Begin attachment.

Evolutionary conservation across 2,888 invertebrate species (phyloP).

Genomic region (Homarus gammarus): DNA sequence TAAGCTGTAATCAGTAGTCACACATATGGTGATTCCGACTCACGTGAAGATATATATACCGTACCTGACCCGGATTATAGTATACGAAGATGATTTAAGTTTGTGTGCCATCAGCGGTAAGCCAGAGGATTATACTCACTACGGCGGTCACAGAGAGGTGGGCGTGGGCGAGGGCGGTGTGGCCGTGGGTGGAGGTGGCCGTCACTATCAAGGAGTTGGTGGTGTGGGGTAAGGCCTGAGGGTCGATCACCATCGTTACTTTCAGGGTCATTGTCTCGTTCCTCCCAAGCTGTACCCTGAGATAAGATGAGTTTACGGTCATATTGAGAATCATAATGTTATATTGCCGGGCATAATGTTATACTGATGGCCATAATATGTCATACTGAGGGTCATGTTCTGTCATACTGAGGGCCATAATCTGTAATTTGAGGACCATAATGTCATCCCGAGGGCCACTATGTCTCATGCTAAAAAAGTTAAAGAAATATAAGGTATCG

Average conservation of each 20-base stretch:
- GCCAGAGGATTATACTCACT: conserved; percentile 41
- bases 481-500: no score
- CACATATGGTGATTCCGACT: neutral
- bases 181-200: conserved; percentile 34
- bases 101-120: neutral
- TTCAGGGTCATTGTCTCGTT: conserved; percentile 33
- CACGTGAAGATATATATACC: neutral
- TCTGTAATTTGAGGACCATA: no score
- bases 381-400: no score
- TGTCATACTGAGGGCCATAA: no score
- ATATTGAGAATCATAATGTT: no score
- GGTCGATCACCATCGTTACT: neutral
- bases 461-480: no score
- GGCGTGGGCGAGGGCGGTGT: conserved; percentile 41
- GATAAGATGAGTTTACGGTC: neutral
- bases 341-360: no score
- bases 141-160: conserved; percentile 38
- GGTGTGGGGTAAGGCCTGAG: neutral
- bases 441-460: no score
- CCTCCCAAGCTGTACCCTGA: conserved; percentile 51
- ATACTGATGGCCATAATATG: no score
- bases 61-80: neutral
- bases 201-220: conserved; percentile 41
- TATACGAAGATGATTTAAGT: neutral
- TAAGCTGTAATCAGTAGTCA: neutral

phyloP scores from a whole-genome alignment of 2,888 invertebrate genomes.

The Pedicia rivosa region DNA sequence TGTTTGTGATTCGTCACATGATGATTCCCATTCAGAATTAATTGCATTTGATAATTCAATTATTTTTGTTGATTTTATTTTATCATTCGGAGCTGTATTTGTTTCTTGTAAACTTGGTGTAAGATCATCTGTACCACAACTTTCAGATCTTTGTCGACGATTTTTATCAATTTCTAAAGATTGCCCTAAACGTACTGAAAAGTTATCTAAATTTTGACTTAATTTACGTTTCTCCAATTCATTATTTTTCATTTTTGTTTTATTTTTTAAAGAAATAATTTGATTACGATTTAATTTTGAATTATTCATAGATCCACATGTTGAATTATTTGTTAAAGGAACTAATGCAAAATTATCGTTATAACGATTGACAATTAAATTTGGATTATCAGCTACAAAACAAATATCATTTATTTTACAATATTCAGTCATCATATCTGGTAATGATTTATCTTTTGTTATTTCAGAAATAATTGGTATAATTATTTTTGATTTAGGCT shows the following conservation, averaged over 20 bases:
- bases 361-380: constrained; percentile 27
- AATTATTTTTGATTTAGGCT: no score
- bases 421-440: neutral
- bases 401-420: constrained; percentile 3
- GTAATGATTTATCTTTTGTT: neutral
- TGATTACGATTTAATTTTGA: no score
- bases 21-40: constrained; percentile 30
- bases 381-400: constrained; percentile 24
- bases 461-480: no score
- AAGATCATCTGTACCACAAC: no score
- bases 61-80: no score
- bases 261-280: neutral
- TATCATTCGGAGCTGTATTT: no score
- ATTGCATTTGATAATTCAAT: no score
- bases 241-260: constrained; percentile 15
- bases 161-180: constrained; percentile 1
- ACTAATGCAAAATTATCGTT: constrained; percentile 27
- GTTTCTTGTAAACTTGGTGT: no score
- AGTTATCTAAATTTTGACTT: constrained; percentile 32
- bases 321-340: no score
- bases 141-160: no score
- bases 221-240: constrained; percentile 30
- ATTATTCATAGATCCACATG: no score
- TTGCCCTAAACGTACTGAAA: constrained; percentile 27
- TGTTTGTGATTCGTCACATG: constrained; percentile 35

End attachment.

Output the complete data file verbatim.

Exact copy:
Evolutionary conservation across 2,888 invertebrate species (phyloP).

Genomic region (Homarus gammarus): DNA sequence TAAGCTGTAATCAGTAGTCACACATATGGTGATTCCGACTCACGTGAAGATATATATACCGTACCTGACCCGGATTATAGTATACGAAGATGATTTAAGTTTGTGTGCCATCAGCGGTAAGCCAGAGGATTATACTCACTACGGCGGTCACAGAGAGGTGGGCGTGGGCGAGGGCGGTGTGGCCGTGGGTGGAGGTGGCCGTCACTATCAAGGAGTTGGTGGTGTGGGGTAAGGCCTGAGGGTCGATCACCATCGTTACTTTCAGGGTCATTGTCTCGTTCCTCCCAAGCTGTACCCTGAGATAAGATGAGTTTACGGTCATATTGAGAATCATAATGTTATATTGCCGGGCATAATGTTATACTGATGGCCATAATATGTCATACTGAGGGTCATGTTCTGTCATACTGAGGGCCATAATCTGTAATTTGAGGACCATAATGTCATCCCGAGGGCCACTATGTCTCATGCTAAAAAAGTTAAAGAAATATAAGGTATCG

Average conservation of each 20-base stretch:
- GCCAGAGGATTATACTCACT: conserved; percentile 41
- bases 481-500: no score
- CACATATGGTGATTCCGACT: neutral
- bases 181-200: conserved; percentile 34
- bases 101-120: neutral
- TTCAGGGTCATTGTCTCGTT: conserved; percentile 33
- CACGTGAAGATATATATACC: neutral
- TCTGTAATTTGAGGACCATA: no score
- bases 381-400: no score
- TGTCATACTGAGGGCCATAA: no score
- ATATTGAGAATCATAATGTT: no score
- GGTCGATCACCATCGTTACT: neutral
- bases 461-480: no score
- GGCGTGGGCGAGGGCGGTGT: conserved; percentile 41
- GATAAGATGAGTTTACGGTC: neutral
- bases 341-360: no score
- bases 141-160: conserved; percentile 38
- GGTGTGGGGTAAGGCCTGAG: neutral
- bases 441-460: no score
- CCTCCCAAGCTGTACCCTGA: conserved; percentile 51
- ATACTGATGGCCATAATATG: no score
- bases 61-80: neutral
- bases 201-220: conserved; percentile 41
- TATACGAAGATGATTTAAGT: neutral
- TAAGCTGTAATCAGTAGTCA: neutral

phyloP scores from a whole-genome alignment of 2,888 invertebrate genomes.

The Pedicia rivosa region DNA sequence TGTTTGTGATTCGTCACATGATGATTCCCATTCAGAATTAATTGCATTTGATAATTCAATTATTTTTGTTGATTTTATTTTATCATTCGGAGCTGTATTTGTTTCTTGTAAACTTGGTGTAAGATCATCTGTACCACAACTTTCAGATCTTTGTCGACGATTTTTATCAATTTCTAAAGATTGCCCTAAACGTACTGAAAAGTTATCTAAATTTTGACTTAATTTACGTTTCTCCAATTCATTATTTTTCATTTTTGTTTTATTTTTTAAAGAAATAATTTGATTACGATTTAATTTTGAATTATTCATAGATCCACATGTTGAATTATTTGTTAAAGGAACTAATGCAAAATTATCGTTATAACGATTGACAATTAAATTTGGATTATCAGCTACAAAACAAATATCATTTATTTTACAATATTCAGTCATCATATCTGGTAATGATTTATCTTTTGTTATTTCAGAAATAATTGGTATAATTATTTTTGATTTAGGCT shows the following conservation, averaged over 20 bases:
- bases 361-380: constrained; percentile 27
- AATTATTTTTGATTTAGGCT: no score
- bases 421-440: neutral
- bases 401-420: constrained; percentile 3
- GTAATGATTTATCTTTTGTT: neutral
- TGATTACGATTTAATTTTGA: no score
- bases 21-40: constrained; percentile 30
- bases 381-400: constrained; percentile 24
- bases 461-480: no score
- AAGATCATCTGTACCACAAC: no score
- bases 61-80: no score
- bases 261-280: neutral
- TATCATTCGGAGCTGTATTT: no score
- ATTGCATTTGATAATTCAAT: no score
- bases 241-260: constrained; percentile 15
- bases 161-180: constrained; percentile 1
- ACTAATGCAAAATTATCGTT: constrained; percentile 27
- GTTTCTTGTAAACTTGGTGT: no score
- AGTTATCTAAATTTTGACTT: constrained; percentile 32
- bases 321-340: no score
- bases 141-160: no score
- bases 221-240: constrained; percentile 30
- ATTATTCATAGATCCACATG: no score
- TTGCCCTAAACGTACTGAAA: constrained; percentile 27
- TGTTTGTGATTCGTCACATG: constrained; percentile 35